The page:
Wednesday, November 3, 2010

Before Supreme Court TV, How About This?

As requests intensify for the Supreme Court to televise its arguments, see herehere, here, and a list here, some food for thought on access at the circuit court level.

"[M]ost determinative legal interpretations occur [not in the Supreme Court, but] instead in the federal courts of appeals, in the state supreme courts, and in state appellate courts."  Stephen G. Breyer, Reflections on the Role of Appellate Courts: A View from the Supreme Court, 8 J. App. Prac. & Process 91, 93 (2006).  Since the Supreme Court's docket is discretionary, less than 100 cases per Term in recent years, most federal courts of appeals decisions are final.

And yet, only seven of the thirteen federal appellate courts post oral argument audio to their websites, let alone video.  The Ninth Circuit leads the way, posting audio, as well as select video.  Permanent links are here (Appellate Daily's right sidebar: Resources, Oral Argument Audio).

Of the courts not posting audio to their websites, the Second, Fourth, Sixth, Tenth, Eleventh, and D.C. Circuits, perhaps the most surprising is the last.  The D.C. Circuit hears cases originating from all states, via its jurisdiction over administrative agency appeals, creating effects and interest nationwide.  Why, then, no nationwide web access to its arguments?  In addition, the Supreme Court and Federal Circuit, also in D.C., post audio to their websites (a new development this Term for the Court).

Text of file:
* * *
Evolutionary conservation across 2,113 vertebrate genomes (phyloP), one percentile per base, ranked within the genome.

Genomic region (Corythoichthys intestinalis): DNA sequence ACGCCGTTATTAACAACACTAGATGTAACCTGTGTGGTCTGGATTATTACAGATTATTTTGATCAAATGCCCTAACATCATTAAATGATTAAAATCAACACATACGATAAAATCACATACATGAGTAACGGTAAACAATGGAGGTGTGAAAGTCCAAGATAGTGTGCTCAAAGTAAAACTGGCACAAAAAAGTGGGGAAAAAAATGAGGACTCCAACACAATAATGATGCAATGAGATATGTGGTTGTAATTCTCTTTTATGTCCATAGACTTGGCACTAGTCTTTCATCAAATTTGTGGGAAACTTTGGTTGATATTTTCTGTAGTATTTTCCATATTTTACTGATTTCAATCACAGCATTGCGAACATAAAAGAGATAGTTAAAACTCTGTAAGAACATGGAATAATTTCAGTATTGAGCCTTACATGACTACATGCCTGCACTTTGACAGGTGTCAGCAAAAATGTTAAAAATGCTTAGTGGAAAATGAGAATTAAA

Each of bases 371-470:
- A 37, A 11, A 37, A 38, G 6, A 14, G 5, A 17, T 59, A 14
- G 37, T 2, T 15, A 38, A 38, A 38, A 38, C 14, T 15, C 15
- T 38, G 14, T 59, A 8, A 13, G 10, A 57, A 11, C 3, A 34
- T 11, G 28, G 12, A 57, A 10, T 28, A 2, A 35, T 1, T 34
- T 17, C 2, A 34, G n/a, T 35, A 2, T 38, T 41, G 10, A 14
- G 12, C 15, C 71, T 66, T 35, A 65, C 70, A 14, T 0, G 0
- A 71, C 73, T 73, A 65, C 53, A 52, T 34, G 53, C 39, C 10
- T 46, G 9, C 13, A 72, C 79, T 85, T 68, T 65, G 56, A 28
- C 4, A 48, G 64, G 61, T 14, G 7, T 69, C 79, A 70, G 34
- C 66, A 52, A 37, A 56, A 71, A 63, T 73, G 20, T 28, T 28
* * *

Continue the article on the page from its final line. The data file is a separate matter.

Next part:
The other holdout circuits also issue crucial, final decisions.  For instance, the Second Circuit frequently decides securities cases with national implications.  And when the Supreme Court does grant certiorari in cases from these circuits, readily accessible argument audio would be a helpful tool for the public and media to understand the dispositions below.

But, beyond the internet, can't a person obtain audio from these circuits?  In many cases, yes, but not without paperwork, conditions, and/or cost, as shown, for example, in the D.C. and Tenth Circuits' procedures.  The Eleventh Circuit is the least open, restricting audio to internal court use only, per a telephone call to the Clerk's Office.

So, as efforts go forward to move the Supreme Court to TV, with some federal circuit courts (the source of "most determinative [federal] legal interpretations"), even huddling around the radio, so to speak, is not a given.